Artemisinin has startling effects on malaria patients; in its first clinical trial, all 18 patients given the herb felt better within hours and recovered within days.
Chinese herbalists have used the leaves of the Artemisia annua, or sweet wormwood shrub, to treat malaria for more than 1,500 years. In the 1960s, artemisinin was identified as the active anti-malarial ingredient.
Today artemisinin is regarded as the best drug against malaria, a deadly disease that kills someone every 30 seconds, mostly in sub-Saharan
Malaria, which dates back to 450 A.D., may have killed half of all the people who ever lived. And while malaria is not a major problem in the <!--?xml:namespace prefix = st1 /--><st1:country-region><st1:place>United States</st1:place></st1:country-region>, it certainly is in <st1:place>Africa</st1:place>. In fact, some 3,000 African children die of malaria EACH DAY.
Hard to believe it took so long for conventional medicine to accept the herbal drug artemisinin as an effective treatment for malaria -- although it's been used in <st1:country-region><st1:place>China</st1:place></st1:country-region> for a millennium and a half, it's been considered "acceptable" by modern medicine for only 40 years.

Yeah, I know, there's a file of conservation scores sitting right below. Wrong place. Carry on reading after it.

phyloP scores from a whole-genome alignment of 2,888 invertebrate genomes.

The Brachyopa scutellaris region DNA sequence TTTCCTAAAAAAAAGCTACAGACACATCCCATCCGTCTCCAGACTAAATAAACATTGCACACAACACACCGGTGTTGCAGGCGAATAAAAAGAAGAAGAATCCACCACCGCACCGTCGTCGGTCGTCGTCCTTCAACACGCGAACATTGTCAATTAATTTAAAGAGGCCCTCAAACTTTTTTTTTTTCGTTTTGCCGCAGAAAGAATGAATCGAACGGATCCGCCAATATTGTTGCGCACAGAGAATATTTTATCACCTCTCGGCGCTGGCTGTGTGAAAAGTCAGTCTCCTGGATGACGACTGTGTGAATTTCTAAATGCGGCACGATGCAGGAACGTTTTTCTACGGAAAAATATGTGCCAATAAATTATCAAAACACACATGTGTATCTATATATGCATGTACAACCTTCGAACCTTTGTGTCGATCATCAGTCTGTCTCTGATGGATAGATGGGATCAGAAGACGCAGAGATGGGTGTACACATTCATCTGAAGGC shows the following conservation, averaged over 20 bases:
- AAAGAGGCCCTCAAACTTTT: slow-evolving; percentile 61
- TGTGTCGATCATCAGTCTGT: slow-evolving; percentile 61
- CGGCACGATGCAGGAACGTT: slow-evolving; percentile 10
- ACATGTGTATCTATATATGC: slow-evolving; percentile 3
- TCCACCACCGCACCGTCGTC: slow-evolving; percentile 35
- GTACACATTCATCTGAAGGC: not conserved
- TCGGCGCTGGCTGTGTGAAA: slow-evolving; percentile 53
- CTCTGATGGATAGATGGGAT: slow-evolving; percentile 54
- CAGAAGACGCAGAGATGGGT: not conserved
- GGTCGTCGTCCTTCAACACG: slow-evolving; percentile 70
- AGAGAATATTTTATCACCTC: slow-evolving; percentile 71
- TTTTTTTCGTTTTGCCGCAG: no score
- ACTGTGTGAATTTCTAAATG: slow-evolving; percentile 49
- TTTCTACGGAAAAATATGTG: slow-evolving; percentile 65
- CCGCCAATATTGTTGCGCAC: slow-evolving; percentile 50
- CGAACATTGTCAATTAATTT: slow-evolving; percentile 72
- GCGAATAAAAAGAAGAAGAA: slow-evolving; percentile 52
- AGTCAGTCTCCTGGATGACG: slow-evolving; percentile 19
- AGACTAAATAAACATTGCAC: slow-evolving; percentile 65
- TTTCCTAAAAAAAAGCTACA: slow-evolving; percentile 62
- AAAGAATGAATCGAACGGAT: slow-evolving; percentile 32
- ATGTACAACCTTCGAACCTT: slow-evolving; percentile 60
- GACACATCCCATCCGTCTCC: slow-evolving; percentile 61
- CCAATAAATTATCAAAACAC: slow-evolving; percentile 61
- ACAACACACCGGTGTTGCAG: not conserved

If you are interested in using this for malaria I found a link that discusses the doses or you can search around on Google for other resources.
But now it's in short supply, and producing drugs with smaller dosages won't work -- a drug containing only half of the active ingredient won't cure malaria and, in fact, will create drug resistance. Two well-known malaria drugs -- chloroquine and pyrimethamine -- are already useless because of drug resistance.
But the LAST thing you would want to do is take conventional drugs like Lariam (a dangerous traditional drug for malaria) that are fraught with dangerous side effects. It has been known for over a decade that this drug can cause psychiatric problems.
Some natural options, in addition to artemisinin, that could save millions from malaria's deadly grip without drugs:
Mary, a Vital Votes registered nurse from <st1:place><st1:city>Cabool</st1:city>, <st1:state>Missouri</st1:state></st1:place>, notes another problem with the modern use of artemisinin: